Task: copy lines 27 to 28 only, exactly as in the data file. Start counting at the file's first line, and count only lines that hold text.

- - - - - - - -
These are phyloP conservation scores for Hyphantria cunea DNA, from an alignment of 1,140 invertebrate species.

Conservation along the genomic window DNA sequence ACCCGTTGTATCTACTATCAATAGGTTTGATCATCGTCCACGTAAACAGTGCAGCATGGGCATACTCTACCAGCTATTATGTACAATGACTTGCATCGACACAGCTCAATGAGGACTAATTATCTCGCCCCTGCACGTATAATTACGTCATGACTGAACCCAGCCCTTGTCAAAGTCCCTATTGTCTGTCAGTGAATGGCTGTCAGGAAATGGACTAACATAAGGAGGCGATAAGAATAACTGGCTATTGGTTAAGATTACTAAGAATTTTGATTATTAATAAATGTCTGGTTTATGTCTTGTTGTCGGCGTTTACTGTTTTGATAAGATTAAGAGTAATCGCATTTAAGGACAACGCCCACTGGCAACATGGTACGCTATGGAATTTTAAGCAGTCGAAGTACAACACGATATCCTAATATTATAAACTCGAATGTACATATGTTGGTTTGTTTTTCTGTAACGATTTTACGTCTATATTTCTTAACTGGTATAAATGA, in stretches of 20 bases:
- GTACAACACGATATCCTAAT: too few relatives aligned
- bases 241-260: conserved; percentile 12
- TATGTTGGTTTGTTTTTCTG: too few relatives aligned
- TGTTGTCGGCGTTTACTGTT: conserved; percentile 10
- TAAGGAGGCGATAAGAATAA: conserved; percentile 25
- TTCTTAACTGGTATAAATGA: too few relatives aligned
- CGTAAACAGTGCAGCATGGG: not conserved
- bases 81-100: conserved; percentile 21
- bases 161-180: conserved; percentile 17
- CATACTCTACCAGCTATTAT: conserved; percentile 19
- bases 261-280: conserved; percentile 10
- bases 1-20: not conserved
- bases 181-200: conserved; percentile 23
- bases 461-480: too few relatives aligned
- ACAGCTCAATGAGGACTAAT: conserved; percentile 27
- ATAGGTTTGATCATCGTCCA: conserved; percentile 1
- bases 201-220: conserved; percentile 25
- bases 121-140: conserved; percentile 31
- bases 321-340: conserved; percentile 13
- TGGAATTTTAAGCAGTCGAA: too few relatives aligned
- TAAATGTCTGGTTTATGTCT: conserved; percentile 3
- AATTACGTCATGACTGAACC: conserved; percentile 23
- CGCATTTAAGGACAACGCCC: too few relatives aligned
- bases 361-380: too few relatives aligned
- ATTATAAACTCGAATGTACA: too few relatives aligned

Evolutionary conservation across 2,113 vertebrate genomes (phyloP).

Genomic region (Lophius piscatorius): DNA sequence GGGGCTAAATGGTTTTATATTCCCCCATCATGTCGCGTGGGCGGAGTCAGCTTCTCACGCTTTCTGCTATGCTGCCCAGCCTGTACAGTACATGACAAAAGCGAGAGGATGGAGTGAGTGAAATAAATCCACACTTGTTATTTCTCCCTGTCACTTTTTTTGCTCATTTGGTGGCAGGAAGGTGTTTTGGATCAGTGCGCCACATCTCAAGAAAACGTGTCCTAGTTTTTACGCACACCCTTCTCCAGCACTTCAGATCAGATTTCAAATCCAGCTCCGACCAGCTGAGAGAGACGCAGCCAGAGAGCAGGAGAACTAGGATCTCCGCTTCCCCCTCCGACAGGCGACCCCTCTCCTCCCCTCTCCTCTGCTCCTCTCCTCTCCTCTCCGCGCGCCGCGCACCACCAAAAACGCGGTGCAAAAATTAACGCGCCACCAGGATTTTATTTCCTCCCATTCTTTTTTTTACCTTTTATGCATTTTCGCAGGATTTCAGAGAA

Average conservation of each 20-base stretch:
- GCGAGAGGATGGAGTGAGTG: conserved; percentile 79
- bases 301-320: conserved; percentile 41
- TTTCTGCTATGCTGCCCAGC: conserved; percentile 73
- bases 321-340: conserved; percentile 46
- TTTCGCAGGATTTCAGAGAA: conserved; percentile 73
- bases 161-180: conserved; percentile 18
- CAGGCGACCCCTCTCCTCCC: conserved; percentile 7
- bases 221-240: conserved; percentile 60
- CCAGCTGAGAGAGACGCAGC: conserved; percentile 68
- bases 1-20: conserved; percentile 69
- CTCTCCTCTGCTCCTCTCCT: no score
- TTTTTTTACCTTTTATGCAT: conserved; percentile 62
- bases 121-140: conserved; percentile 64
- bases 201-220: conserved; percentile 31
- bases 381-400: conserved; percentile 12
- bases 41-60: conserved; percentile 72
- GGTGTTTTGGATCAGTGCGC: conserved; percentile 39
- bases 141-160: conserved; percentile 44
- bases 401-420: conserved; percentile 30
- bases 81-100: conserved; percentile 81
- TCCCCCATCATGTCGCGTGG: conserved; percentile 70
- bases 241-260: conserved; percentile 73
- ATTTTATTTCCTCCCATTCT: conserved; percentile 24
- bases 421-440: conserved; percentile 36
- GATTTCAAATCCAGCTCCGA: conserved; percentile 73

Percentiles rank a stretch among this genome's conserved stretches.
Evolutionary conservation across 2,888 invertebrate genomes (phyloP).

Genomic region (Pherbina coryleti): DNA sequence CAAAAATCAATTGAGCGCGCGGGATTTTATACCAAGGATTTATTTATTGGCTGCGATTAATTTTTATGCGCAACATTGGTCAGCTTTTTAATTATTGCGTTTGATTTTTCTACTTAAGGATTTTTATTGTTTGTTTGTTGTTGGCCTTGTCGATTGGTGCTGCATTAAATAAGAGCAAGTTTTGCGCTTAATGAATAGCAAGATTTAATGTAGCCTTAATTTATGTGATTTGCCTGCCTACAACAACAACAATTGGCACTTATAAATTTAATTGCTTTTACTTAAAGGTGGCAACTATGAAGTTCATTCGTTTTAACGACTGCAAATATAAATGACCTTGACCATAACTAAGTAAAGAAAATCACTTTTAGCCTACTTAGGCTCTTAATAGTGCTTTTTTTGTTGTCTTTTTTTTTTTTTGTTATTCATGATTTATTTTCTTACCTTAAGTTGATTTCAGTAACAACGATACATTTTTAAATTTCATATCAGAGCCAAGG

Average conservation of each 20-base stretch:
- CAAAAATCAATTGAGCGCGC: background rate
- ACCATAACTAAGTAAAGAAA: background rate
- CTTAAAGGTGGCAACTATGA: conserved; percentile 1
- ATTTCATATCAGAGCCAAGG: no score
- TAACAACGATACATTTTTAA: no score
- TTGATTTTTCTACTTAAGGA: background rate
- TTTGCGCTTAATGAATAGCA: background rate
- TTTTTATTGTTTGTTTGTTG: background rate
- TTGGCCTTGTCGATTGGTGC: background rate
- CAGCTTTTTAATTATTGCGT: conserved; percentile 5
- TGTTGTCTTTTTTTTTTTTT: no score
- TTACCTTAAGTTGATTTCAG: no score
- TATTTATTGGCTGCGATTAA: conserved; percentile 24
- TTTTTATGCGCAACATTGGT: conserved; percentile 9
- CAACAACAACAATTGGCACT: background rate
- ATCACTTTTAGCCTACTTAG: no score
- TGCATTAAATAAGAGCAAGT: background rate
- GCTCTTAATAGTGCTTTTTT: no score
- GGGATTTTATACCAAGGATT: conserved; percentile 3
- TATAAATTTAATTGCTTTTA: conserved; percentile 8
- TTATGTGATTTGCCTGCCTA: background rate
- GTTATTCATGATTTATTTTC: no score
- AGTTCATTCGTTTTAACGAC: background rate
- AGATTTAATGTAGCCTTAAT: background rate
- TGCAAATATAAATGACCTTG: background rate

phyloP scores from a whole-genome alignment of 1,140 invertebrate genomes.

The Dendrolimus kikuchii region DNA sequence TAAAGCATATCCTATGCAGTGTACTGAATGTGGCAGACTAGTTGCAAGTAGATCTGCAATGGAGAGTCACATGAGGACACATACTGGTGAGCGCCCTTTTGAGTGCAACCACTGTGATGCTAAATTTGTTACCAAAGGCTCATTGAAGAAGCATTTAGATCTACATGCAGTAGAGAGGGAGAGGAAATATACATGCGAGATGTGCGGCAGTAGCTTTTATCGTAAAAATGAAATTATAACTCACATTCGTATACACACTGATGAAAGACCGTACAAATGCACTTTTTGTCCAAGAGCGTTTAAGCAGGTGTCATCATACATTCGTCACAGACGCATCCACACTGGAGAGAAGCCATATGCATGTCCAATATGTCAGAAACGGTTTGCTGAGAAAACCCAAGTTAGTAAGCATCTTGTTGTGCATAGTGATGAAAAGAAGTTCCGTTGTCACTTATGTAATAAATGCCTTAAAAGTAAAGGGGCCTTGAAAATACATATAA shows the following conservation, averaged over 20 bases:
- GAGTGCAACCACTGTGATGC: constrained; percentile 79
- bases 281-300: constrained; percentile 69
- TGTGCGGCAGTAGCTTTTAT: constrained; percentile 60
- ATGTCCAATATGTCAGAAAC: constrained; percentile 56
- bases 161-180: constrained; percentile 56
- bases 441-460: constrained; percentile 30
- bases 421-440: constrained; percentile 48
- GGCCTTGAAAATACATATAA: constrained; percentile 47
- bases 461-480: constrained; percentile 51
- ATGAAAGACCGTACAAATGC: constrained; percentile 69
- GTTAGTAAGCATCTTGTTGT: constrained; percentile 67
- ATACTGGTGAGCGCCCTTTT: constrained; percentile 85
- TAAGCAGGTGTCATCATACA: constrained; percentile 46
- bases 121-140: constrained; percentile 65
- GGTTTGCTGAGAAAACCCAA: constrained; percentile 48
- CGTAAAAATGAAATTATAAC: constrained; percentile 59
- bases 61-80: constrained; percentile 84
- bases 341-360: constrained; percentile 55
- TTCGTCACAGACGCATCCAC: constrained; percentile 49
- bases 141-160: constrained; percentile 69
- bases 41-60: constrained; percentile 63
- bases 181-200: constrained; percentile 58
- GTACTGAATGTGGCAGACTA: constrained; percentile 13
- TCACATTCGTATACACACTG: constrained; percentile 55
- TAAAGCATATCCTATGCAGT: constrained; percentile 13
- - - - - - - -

- ATTATAAACTCGAATGTACA: too few relatives aligned

Evolutionary conservation across 2,113 vertebrate genomes (phyloP).